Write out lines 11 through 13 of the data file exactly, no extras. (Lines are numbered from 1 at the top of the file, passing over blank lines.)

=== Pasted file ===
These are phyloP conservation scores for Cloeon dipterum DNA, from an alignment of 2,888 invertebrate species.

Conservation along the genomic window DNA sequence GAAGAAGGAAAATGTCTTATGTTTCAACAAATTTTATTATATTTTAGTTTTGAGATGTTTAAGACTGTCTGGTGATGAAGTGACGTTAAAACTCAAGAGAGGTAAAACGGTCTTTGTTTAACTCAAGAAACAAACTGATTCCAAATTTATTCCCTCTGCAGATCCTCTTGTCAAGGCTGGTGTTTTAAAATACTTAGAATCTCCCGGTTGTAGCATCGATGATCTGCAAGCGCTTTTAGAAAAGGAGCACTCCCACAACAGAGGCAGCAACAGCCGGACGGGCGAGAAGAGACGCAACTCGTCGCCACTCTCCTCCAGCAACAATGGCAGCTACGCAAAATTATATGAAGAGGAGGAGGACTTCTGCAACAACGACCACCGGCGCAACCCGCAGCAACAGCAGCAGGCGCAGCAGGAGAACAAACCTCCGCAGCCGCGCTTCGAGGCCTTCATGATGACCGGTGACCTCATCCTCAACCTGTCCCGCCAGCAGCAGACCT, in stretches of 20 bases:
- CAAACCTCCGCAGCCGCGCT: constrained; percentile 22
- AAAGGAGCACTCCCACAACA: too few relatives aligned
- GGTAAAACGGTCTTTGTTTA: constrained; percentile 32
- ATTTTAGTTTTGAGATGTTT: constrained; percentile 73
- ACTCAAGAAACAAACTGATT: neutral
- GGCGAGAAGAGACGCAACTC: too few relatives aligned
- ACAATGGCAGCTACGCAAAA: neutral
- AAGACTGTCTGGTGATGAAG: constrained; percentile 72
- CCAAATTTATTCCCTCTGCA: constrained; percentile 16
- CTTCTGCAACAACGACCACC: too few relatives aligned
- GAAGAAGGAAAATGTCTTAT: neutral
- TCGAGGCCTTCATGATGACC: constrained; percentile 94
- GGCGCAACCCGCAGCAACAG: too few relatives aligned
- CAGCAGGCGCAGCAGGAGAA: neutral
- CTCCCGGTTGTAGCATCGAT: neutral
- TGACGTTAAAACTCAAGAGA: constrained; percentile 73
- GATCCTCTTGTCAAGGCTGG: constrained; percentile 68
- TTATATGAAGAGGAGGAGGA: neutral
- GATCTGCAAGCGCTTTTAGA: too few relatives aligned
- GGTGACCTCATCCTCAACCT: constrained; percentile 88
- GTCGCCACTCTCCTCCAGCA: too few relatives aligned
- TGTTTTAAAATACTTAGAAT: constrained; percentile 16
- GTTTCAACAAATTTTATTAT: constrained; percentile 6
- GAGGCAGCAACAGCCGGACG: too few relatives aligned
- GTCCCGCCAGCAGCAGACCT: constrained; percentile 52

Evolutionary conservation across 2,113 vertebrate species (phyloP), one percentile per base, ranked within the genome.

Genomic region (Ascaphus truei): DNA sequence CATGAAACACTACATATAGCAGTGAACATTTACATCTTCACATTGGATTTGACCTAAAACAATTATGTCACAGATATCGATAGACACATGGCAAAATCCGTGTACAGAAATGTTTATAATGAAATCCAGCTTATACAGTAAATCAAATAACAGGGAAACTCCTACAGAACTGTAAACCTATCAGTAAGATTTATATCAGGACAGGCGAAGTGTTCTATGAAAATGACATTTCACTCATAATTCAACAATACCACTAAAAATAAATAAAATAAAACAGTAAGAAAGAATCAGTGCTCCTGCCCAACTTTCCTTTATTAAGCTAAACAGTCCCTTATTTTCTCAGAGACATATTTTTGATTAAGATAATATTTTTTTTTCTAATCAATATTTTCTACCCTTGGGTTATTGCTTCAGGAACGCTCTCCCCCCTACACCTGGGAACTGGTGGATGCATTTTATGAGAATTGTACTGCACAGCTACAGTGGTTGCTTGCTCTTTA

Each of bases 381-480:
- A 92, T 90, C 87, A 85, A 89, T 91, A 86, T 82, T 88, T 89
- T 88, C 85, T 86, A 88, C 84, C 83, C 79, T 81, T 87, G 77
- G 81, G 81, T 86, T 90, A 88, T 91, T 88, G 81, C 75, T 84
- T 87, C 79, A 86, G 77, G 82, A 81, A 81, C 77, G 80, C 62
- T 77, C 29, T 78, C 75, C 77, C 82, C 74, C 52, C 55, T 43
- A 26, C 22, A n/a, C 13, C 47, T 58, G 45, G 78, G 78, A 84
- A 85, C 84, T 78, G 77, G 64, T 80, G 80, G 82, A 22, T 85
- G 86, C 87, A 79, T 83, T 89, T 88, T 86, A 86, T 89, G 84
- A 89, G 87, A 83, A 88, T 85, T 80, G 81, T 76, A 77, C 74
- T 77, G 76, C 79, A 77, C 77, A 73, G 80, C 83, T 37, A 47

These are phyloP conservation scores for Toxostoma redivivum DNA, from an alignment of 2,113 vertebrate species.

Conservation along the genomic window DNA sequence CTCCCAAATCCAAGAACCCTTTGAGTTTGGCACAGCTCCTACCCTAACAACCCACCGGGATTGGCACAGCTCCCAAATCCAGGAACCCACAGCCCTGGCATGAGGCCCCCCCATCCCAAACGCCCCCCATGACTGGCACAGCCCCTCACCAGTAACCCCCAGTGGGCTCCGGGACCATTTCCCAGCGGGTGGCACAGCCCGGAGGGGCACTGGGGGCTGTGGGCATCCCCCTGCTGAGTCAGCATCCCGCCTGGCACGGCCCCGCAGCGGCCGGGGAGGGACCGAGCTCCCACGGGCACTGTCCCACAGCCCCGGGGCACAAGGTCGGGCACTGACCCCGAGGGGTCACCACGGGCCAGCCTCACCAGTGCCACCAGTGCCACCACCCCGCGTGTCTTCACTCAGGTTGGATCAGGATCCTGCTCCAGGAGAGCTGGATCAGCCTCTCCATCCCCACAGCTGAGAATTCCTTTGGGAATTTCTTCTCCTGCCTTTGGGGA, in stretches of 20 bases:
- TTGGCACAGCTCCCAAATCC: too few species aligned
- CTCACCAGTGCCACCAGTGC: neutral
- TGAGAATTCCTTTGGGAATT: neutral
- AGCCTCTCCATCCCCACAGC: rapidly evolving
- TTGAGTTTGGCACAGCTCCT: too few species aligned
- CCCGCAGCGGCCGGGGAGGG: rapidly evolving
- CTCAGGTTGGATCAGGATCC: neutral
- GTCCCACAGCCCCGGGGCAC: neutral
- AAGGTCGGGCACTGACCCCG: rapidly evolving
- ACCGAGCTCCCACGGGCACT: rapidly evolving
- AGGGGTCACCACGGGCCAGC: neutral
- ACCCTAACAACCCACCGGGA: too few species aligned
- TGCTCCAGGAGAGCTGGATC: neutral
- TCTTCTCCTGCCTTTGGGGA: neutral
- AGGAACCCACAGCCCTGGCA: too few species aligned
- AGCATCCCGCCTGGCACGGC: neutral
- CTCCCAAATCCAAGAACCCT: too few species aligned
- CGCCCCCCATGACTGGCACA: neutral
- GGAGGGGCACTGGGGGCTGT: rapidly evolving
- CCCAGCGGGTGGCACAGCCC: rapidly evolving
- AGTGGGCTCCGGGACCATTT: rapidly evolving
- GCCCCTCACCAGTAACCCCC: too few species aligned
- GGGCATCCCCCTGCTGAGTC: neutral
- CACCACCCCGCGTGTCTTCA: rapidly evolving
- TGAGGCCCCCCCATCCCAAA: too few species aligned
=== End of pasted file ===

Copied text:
- CCAAATTTATTCCCTCTGCA: constrained; percentile 16
- CTTCTGCAACAACGACCACC: too few relatives aligned
- GAAGAAGGAAAATGTCTTAT: neutral